From the public's perspective, the rumors of economic recovery are greatly exaggerated.
The latest ABC News/Washington Post poll put it this way: "Many economists say that using the standards they apply, the recession probably is over. Thinking about your own experience of economic conditions, would you say that from your point of view the recession is over, or not over?"
Result: Not over, 82 percent.
That marks more than the disconnect between definitions of recession; it also points to the land mines that pockmark the political landscape, threatening potential woe to President Obama in particular and incumbent office-holders in general. Claims of a recovery that few people feel are fraught with the taint of disconnect.
GDP aside, plenty informs the public's continued experience of recession: unemployment, especially including people who've given up looking; declining work hours and personal income; foreclosures and more. It's also reflected in the ongoing ABC News consumer index, in which 89 percent rate the economy negatively, 77 percent call it a bad time to spend money and 59 percent say their own finances are hurting – all near their lows in 23 years of weekly polls.
Indeed, contrary to rumors of recovery, 74 percent in this poll are worried about the direction of the nation's economy over the next few years – down 14 points from its peak a year ago, but still three-quarters of the public. And six in 10 remain worried about their own family's financial prospects. These worries are very strong factors in belief the recession's not over.
Many also are baring their teeth at executives of companies associated with the carnage. Seventy-one percent support cutting executive compensation at companies that received emergency government loans in the past year. Fifty-eight percent support it strongly.
POLITICS – Politically, the economy very probably is the single biggest threat to Barack Obama. Well under half of Americans, 41 percent, think his economic program is making it better – which is part of the reason why, by 57-38 percent, the public opposes spending more on recovery efforts if doing so would increase the federal budget deficit.
Obama, the Economy and Deficits
That doesn't give Obama a lot of wiggle room. As things stand, his approval rating for handling the economy has slipped to 50 percent, barely below a majority for the first time and down 10 points from its high in the spring. On handling the deficit, he's lower still (albeit up a bit from last month's rating) at 45 percent approval.
It is extremely difficult for a president to thrive in a bad economy. In conditions much like these, Ronald Reagan went from 73 percent approval to 48 percent in his first year in office. The first President Bush went from 69 percent to 33 percent in 11 months during the long slog out of the 1990-91 recession. And the failing economy helped push George W. Bush to 23 percent approval almost exactly a year ago, 1 point from the lowest in 70 years of presidential approval polls.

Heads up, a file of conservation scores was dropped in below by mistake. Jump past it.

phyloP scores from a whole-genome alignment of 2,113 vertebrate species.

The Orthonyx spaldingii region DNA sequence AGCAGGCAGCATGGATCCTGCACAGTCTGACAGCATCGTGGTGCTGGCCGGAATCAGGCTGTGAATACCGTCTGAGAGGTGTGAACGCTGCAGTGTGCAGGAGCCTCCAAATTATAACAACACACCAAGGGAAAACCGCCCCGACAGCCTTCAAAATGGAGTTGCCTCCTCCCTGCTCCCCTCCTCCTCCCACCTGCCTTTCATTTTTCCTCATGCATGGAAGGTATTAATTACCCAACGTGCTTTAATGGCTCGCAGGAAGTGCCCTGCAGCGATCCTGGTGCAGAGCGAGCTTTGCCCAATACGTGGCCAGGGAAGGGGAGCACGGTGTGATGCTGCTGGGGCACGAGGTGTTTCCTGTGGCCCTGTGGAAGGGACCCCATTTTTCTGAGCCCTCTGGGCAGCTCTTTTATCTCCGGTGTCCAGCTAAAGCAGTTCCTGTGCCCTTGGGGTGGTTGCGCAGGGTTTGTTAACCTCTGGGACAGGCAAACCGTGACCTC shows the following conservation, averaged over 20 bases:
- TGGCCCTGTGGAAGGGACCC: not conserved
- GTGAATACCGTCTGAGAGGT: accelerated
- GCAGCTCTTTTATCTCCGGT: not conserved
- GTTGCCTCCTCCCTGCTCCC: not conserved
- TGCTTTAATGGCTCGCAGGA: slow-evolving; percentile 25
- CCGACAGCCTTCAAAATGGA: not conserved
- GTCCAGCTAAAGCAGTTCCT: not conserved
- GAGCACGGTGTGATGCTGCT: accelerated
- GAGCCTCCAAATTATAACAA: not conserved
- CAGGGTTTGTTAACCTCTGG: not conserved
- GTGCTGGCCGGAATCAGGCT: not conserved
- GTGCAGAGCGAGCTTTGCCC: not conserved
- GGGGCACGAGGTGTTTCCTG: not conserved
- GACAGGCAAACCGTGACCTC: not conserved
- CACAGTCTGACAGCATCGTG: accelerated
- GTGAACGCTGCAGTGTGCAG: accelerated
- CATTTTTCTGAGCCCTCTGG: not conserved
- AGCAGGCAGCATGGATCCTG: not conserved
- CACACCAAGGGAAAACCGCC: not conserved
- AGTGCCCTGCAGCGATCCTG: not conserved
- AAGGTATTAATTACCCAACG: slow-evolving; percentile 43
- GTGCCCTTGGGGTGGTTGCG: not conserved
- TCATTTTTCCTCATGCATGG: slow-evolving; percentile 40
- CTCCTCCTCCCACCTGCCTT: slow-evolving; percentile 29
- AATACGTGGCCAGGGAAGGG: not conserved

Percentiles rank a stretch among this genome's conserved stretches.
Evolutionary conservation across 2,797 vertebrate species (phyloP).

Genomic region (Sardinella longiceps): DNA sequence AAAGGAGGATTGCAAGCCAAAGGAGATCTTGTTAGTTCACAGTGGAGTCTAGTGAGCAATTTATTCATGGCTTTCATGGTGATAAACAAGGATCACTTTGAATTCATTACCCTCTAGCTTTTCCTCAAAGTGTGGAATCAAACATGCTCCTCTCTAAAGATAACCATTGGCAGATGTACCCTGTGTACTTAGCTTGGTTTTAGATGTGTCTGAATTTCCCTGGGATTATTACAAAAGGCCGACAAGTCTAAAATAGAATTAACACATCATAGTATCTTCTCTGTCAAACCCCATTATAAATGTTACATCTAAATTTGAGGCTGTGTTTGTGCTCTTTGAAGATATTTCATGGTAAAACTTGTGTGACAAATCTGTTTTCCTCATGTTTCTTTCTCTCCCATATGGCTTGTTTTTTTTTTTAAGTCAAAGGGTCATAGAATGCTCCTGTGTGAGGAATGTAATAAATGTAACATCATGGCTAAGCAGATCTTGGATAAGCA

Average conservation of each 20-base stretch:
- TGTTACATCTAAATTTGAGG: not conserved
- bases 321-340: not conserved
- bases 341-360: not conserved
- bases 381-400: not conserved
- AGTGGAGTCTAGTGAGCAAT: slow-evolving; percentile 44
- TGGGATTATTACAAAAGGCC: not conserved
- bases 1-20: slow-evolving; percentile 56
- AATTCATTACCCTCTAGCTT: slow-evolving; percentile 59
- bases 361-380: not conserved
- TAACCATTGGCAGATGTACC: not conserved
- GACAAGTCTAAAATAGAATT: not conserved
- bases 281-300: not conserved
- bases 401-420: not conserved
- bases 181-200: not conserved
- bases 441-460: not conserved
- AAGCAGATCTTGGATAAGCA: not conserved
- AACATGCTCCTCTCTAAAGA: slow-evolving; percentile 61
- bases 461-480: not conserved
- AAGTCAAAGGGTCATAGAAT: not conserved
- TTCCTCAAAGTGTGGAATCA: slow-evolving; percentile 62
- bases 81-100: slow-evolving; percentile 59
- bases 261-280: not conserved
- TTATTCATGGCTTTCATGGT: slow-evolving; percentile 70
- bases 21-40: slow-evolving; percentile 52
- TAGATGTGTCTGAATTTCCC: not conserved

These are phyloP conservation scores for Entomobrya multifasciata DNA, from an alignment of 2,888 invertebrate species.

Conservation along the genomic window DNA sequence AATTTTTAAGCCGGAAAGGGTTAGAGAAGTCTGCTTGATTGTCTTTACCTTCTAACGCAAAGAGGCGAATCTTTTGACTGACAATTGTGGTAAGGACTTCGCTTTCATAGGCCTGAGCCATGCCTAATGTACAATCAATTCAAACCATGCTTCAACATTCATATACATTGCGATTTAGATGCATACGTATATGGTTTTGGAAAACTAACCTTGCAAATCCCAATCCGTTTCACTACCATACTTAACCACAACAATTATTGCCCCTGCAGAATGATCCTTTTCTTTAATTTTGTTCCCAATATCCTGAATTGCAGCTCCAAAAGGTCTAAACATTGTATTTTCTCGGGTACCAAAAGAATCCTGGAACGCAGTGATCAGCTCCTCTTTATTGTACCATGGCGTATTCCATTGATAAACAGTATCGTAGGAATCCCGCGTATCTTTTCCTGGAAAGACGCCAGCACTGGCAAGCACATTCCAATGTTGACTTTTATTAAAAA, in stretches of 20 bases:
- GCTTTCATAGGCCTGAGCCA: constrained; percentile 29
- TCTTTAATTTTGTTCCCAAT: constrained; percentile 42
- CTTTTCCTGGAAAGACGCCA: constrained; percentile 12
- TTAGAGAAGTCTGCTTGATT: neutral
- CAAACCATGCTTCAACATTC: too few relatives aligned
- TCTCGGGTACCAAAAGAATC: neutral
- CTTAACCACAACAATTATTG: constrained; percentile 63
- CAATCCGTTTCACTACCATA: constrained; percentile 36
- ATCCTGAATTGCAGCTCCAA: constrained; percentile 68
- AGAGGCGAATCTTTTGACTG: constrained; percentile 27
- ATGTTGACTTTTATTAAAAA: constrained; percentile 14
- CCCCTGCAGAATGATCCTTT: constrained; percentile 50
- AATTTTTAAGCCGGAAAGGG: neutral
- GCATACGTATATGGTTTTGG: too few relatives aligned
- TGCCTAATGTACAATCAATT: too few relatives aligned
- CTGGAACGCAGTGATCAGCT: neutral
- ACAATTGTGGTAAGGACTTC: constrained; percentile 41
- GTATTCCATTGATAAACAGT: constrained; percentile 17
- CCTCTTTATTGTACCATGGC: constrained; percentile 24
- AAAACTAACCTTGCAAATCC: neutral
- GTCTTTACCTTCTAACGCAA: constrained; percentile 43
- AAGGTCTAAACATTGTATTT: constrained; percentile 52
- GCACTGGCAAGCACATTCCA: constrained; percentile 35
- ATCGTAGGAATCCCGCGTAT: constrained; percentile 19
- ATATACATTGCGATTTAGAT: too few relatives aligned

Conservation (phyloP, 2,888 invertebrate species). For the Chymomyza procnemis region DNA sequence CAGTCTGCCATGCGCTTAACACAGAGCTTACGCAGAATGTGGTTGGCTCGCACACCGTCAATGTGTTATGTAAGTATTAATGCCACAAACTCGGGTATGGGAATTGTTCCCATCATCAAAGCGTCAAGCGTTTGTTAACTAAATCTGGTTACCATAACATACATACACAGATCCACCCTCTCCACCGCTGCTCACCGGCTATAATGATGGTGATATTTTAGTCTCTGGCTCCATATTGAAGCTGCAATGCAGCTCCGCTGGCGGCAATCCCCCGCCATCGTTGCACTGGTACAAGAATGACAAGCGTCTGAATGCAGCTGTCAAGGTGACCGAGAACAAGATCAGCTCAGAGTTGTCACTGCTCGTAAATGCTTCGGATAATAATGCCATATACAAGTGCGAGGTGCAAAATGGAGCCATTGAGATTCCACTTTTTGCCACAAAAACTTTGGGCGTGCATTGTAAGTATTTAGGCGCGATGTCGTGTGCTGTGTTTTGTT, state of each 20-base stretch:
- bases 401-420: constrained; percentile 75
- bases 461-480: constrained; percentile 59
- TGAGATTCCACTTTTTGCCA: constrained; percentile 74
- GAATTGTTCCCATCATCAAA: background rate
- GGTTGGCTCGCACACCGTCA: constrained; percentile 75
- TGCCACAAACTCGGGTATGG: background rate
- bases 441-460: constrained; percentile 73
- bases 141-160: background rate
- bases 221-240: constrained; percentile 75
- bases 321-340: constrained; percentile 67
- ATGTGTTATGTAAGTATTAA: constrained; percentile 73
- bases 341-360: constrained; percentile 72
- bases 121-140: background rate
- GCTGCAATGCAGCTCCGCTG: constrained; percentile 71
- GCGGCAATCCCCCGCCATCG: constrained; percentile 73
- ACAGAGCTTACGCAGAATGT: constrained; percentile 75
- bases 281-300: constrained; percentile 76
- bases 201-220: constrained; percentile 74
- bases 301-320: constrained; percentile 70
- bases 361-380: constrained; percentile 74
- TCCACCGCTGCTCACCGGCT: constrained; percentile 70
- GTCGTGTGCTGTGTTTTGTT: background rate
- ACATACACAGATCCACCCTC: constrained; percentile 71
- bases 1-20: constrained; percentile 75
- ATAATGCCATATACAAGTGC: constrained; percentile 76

RISKS/GROUPS – The political risks also are illustrated by the first President Bush, who in 1992 said the economy wasn't so bad after all. He was technically right – the recession, as classically defined, long had been over – but it wasn't experienced that way by most Americans. Bush paid for the disconnect by losing his re-election bid that fall.
The discontinuity can last a long while, depending on the strength and speed of recovery. While the 1990-91 recession technically ended in March 1991, unemployment didn't peak until June 1992, and consumer sentiment didn't regain its pre-recession levels until June 1994. After Bush suffered, so did the Democrats, with the loss of Congress in the 1994 midterms.
Those experiences raise the stakes in comments such as Fed Chairman Ben Bernanke's last month, when he said the recession is "very likely over," and in congressional testimony yesterday by Christina Romer, chair of Obama's Council of Economic Advisers: "A recession that showed no signs of ending last January appears to be firmly entering the recovery phase."
Again from the public's perspective, there's not a single group or region of the country in which more than 28 percent think the recession is over. Among people with household incomes under $100,000 a year, 84 percent say the recession's still going – but in the wealthiest households, 75 percent say the same. Among people who don't have a college degree, 85 percent say it's not over – but so do 76 percent of college graduates.
The Recession, Republicans and Democrats
Eighty-seven percent of women and 77 percent of men say the recession's still on. So do 88 percent of conservatives, 81 percent of liberals and 79 percent of moderates; and 85 percent of independents, 84 percent of Republicans and 79 percent of Democrats.
Worry about the future, especially in terms of Americans' own household finances, also crosses political lines. On the recession, then, bipartisanship prevails – economists aside.
METHODOLOGY – This ABC News/Washington Post poll was conducted by telephone Oct. 15-18, 2009, among a random national sample of 1,004 adults, including landline and cell-phone-only respondents. Results for the full sample have a 3.5-point error margin. Click here for a detailed description of sampling error. Sampling, data collection and tabulation by TNS of Horsham, Pa.